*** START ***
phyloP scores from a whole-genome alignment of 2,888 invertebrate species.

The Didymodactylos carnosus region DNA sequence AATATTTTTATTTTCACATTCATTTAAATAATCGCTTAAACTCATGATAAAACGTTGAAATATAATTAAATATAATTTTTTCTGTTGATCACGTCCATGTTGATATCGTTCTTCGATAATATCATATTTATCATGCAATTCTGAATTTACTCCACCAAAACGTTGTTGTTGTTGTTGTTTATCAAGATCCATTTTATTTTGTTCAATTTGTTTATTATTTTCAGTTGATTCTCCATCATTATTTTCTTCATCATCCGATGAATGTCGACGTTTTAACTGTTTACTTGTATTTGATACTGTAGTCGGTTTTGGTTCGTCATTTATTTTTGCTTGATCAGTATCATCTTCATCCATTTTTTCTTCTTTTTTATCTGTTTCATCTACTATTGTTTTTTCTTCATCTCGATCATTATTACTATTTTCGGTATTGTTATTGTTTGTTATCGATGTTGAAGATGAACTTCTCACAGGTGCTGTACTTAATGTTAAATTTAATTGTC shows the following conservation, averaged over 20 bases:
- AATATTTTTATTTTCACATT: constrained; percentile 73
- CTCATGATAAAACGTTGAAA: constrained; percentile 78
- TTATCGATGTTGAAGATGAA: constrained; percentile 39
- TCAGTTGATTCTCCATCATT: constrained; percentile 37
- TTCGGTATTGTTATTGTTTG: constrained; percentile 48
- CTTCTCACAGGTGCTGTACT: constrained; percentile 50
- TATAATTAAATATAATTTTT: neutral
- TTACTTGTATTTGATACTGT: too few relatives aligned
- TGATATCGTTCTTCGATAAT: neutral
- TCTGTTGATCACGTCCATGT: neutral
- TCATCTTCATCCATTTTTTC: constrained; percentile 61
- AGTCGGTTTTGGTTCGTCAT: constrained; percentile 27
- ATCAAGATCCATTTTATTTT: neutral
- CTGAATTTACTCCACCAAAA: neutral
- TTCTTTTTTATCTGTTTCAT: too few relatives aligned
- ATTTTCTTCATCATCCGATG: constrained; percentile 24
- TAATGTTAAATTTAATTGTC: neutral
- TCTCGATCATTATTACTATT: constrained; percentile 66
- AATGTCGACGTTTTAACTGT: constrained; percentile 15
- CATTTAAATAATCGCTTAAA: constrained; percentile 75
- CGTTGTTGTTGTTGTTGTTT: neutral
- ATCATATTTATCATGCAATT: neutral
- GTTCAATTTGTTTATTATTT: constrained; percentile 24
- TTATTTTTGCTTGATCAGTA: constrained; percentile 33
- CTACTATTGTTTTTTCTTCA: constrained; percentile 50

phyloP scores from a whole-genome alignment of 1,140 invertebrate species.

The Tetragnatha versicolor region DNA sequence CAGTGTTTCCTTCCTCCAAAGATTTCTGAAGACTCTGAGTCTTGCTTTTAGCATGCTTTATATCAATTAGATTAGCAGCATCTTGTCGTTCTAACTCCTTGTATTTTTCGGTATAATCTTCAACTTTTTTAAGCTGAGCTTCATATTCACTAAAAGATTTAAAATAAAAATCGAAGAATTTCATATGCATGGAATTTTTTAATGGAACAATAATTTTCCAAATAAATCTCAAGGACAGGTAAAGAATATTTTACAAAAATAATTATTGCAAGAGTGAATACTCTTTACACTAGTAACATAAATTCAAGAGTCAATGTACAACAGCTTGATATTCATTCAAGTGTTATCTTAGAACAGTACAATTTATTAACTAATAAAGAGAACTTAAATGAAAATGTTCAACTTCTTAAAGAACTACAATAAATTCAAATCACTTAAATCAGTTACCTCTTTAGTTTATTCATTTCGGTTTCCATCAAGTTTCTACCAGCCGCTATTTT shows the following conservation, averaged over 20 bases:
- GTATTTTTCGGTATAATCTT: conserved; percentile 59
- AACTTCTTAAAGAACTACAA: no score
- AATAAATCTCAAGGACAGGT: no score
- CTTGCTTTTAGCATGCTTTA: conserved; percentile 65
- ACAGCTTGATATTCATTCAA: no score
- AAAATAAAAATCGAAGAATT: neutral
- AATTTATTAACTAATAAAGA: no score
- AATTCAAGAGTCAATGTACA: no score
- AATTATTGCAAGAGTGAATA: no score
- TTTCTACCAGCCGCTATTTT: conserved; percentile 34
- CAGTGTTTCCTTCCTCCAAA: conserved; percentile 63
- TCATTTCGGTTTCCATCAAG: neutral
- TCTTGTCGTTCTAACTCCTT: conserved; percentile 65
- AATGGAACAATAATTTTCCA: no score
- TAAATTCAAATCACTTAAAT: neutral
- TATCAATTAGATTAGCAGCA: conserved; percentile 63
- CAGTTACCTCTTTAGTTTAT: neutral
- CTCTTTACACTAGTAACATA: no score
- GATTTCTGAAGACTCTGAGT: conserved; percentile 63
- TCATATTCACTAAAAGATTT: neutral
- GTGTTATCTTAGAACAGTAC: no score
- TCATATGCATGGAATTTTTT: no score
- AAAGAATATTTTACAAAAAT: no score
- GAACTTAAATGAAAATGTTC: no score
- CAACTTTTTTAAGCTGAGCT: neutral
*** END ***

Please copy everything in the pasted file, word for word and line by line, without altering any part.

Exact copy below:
phyloP scores from a whole-genome alignment of 2,888 invertebrate species.

The Didymodactylos carnosus region DNA sequence AATATTTTTATTTTCACATTCATTTAAATAATCGCTTAAACTCATGATAAAACGTTGAAATATAATTAAATATAATTTTTTCTGTTGATCACGTCCATGTTGATATCGTTCTTCGATAATATCATATTTATCATGCAATTCTGAATTTACTCCACCAAAACGTTGTTGTTGTTGTTGTTTATCAAGATCCATTTTATTTTGTTCAATTTGTTTATTATTTTCAGTTGATTCTCCATCATTATTTTCTTCATCATCCGATGAATGTCGACGTTTTAACTGTTTACTTGTATTTGATACTGTAGTCGGTTTTGGTTCGTCATTTATTTTTGCTTGATCAGTATCATCTTCATCCATTTTTTCTTCTTTTTTATCTGTTTCATCTACTATTGTTTTTTCTTCATCTCGATCATTATTACTATTTTCGGTATTGTTATTGTTTGTTATCGATGTTGAAGATGAACTTCTCACAGGTGCTGTACTTAATGTTAAATTTAATTGTC shows the following conservation, averaged over 20 bases:
- AATATTTTTATTTTCACATT: constrained; percentile 73
- CTCATGATAAAACGTTGAAA: constrained; percentile 78
- TTATCGATGTTGAAGATGAA: constrained; percentile 39
- TCAGTTGATTCTCCATCATT: constrained; percentile 37
- TTCGGTATTGTTATTGTTTG: constrained; percentile 48
- CTTCTCACAGGTGCTGTACT: constrained; percentile 50
- TATAATTAAATATAATTTTT: neutral
- TTACTTGTATTTGATACTGT: too few relatives aligned
- TGATATCGTTCTTCGATAAT: neutral
- TCTGTTGATCACGTCCATGT: neutral
- TCATCTTCATCCATTTTTTC: constrained; percentile 61
- AGTCGGTTTTGGTTCGTCAT: constrained; percentile 27
- ATCAAGATCCATTTTATTTT: neutral
- CTGAATTTACTCCACCAAAA: neutral
- TTCTTTTTTATCTGTTTCAT: too few relatives aligned
- ATTTTCTTCATCATCCGATG: constrained; percentile 24
- TAATGTTAAATTTAATTGTC: neutral
- TCTCGATCATTATTACTATT: constrained; percentile 66
- AATGTCGACGTTTTAACTGT: constrained; percentile 15
- CATTTAAATAATCGCTTAAA: constrained; percentile 75
- CGTTGTTGTTGTTGTTGTTT: neutral
- ATCATATTTATCATGCAATT: neutral
- GTTCAATTTGTTTATTATTT: constrained; percentile 24
- TTATTTTTGCTTGATCAGTA: constrained; percentile 33
- CTACTATTGTTTTTTCTTCA: constrained; percentile 50

phyloP scores from a whole-genome alignment of 1,140 invertebrate species.

The Tetragnatha versicolor region DNA sequence CAGTGTTTCCTTCCTCCAAAGATTTCTGAAGACTCTGAGTCTTGCTTTTAGCATGCTTTATATCAATTAGATTAGCAGCATCTTGTCGTTCTAACTCCTTGTATTTTTCGGTATAATCTTCAACTTTTTTAAGCTGAGCTTCATATTCACTAAAAGATTTAAAATAAAAATCGAAGAATTTCATATGCATGGAATTTTTTAATGGAACAATAATTTTCCAAATAAATCTCAAGGACAGGTAAAGAATATTTTACAAAAATAATTATTGCAAGAGTGAATACTCTTTACACTAGTAACATAAATTCAAGAGTCAATGTACAACAGCTTGATATTCATTCAAGTGTTATCTTAGAACAGTACAATTTATTAACTAATAAAGAGAACTTAAATGAAAATGTTCAACTTCTTAAAGAACTACAATAAATTCAAATCACTTAAATCAGTTACCTCTTTAGTTTATTCATTTCGGTTTCCATCAAGTTTCTACCAGCCGCTATTTT shows the following conservation, averaged over 20 bases:
- GTATTTTTCGGTATAATCTT: conserved; percentile 59
- AACTTCTTAAAGAACTACAA: no score
- AATAAATCTCAAGGACAGGT: no score
- CTTGCTTTTAGCATGCTTTA: conserved; percentile 65
- ACAGCTTGATATTCATTCAA: no score
- AAAATAAAAATCGAAGAATT: neutral
- AATTTATTAACTAATAAAGA: no score
- AATTCAAGAGTCAATGTACA: no score
- AATTATTGCAAGAGTGAATA: no score
- TTTCTACCAGCCGCTATTTT: conserved; percentile 34
- CAGTGTTTCCTTCCTCCAAA: conserved; percentile 63
- TCATTTCGGTTTCCATCAAG: neutral
- TCTTGTCGTTCTAACTCCTT: conserved; percentile 65
- AATGGAACAATAATTTTCCA: no score
- TAAATTCAAATCACTTAAAT: neutral
- TATCAATTAGATTAGCAGCA: conserved; percentile 63
- CAGTTACCTCTTTAGTTTAT: neutral
- CTCTTTACACTAGTAACATA: no score
- GATTTCTGAAGACTCTGAGT: conserved; percentile 63
- TCATATTCACTAAAAGATTT: neutral
- GTGTTATCTTAGAACAGTAC: no score
- TCATATGCATGGAATTTTTT: no score
- AAAGAATATTTTACAAAAAT: no score
- GAACTTAAATGAAAATGTTC: no score
- CAACTTTTTTAAGCTGAGCT: neutral